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Mindful : April 2013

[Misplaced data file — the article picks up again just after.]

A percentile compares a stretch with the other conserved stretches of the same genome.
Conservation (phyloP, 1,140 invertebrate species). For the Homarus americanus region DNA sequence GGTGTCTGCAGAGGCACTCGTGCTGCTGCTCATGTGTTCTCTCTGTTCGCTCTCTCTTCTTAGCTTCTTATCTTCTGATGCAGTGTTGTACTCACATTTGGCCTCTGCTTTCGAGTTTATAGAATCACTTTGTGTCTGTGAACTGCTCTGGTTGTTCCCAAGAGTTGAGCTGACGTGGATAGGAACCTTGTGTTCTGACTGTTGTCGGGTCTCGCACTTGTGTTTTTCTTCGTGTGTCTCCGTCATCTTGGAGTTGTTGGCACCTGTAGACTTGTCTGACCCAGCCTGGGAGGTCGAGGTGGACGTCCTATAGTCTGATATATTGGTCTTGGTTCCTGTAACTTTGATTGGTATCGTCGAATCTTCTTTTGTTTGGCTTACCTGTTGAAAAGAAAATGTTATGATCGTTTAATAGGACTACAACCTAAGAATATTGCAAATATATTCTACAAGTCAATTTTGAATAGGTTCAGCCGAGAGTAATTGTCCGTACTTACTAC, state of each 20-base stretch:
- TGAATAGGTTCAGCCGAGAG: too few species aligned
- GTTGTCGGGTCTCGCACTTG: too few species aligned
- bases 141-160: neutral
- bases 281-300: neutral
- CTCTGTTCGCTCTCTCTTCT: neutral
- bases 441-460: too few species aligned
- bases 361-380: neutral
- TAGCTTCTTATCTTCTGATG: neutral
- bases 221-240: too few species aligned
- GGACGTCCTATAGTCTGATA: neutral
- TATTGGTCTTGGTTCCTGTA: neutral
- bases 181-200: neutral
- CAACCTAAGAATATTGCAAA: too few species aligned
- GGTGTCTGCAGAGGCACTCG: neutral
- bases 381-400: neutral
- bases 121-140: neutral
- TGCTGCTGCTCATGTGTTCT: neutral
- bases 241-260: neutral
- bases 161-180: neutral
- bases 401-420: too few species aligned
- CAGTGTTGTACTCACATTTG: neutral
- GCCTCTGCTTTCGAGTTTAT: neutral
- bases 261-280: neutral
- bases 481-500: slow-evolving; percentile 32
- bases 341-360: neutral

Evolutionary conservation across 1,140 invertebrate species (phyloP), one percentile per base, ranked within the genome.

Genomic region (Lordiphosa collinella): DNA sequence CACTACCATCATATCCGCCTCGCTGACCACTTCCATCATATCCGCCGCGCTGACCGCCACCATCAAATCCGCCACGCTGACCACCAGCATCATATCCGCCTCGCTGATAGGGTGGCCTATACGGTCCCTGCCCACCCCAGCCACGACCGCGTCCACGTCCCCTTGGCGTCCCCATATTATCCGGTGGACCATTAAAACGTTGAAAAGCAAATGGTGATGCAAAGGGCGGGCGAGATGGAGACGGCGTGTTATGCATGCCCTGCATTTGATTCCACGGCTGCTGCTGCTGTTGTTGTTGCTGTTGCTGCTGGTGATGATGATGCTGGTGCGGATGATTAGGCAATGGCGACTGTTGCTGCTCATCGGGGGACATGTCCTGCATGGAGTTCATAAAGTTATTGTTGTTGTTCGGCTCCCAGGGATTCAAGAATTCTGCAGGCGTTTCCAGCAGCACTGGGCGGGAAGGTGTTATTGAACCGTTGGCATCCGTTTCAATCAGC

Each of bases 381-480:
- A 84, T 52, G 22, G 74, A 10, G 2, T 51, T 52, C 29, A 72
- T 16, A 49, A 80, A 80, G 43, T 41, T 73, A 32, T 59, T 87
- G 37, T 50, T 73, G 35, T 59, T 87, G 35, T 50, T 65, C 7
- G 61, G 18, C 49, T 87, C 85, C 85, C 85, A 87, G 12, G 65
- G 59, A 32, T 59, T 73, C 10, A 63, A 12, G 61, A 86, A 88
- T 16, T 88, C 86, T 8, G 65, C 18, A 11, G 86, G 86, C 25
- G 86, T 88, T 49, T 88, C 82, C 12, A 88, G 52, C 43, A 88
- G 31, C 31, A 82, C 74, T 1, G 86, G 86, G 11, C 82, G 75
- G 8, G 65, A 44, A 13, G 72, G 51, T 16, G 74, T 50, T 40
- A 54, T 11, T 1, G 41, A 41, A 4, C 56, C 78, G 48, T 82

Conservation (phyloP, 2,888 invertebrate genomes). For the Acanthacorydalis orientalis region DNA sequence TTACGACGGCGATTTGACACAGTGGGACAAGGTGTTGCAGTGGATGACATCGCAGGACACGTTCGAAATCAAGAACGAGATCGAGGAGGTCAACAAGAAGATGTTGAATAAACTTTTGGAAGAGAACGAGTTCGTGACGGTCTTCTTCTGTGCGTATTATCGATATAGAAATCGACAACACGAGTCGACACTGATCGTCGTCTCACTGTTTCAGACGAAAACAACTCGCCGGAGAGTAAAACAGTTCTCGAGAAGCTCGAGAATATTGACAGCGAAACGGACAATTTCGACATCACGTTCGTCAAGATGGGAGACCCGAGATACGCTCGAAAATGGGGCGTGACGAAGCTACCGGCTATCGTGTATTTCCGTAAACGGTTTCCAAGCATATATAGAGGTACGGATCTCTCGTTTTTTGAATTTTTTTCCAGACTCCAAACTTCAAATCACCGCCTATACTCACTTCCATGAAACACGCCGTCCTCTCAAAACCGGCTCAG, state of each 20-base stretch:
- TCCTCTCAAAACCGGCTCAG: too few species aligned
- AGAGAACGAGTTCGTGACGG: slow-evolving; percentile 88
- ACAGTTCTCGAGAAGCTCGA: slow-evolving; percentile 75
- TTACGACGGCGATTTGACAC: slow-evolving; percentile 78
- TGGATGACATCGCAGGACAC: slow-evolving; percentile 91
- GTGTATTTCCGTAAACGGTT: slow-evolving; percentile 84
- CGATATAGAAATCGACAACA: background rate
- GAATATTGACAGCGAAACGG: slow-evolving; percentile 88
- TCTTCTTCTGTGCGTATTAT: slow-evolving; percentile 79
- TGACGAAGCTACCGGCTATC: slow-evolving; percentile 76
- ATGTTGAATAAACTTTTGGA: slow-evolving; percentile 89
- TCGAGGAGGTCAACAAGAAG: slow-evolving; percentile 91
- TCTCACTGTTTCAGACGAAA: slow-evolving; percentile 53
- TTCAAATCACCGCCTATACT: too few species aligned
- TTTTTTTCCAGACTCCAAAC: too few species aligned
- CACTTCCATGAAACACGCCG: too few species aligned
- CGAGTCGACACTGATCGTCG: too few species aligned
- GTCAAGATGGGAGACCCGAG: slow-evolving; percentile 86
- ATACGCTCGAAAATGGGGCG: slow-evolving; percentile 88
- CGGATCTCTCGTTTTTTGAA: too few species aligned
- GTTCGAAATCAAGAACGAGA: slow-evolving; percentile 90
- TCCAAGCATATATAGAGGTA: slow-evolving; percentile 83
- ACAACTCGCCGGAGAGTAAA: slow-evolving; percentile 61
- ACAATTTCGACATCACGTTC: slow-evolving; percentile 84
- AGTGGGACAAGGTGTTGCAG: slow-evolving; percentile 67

Practicing meditation doesn’t involve a whole new set of skills. It works so well, Sharon Salzberg says, because it enhances life skills we already have. The most common response I hear these days when I tell someone I teach meditation is “I’m so stressed out. I could really use some of that.” I am also amused to hear fairly often “My friend should really meet you!” I’m happy to see that meditation is known more and more as something that could be directly helpful in our day-to-day lives. Anywhere stress plays a role in our problems, meditation can have a potential role in its relief. Meditation practice need not be tied to any belief system. The only necessary belief is not a dogmatic one, but one that says each of us has the capacity to understand ourselves more fully, and to care more deeply both for ourselves and for others. Its methods work to free us of habitual reactions that cause us great unhappiness, such as harsh self- judgment, and to develop wisdom and love. Meditation gives anybody who pursues it an opportunity to look within for a sense of abundance, depth, and connection to life. Rather than an ornate, arcane set of instructions, basic meditation consists of practical tools to help deepen concen- tration, mindfulness, and compassion. → Illustrations by Adrian Johnson April 2013 mindful 71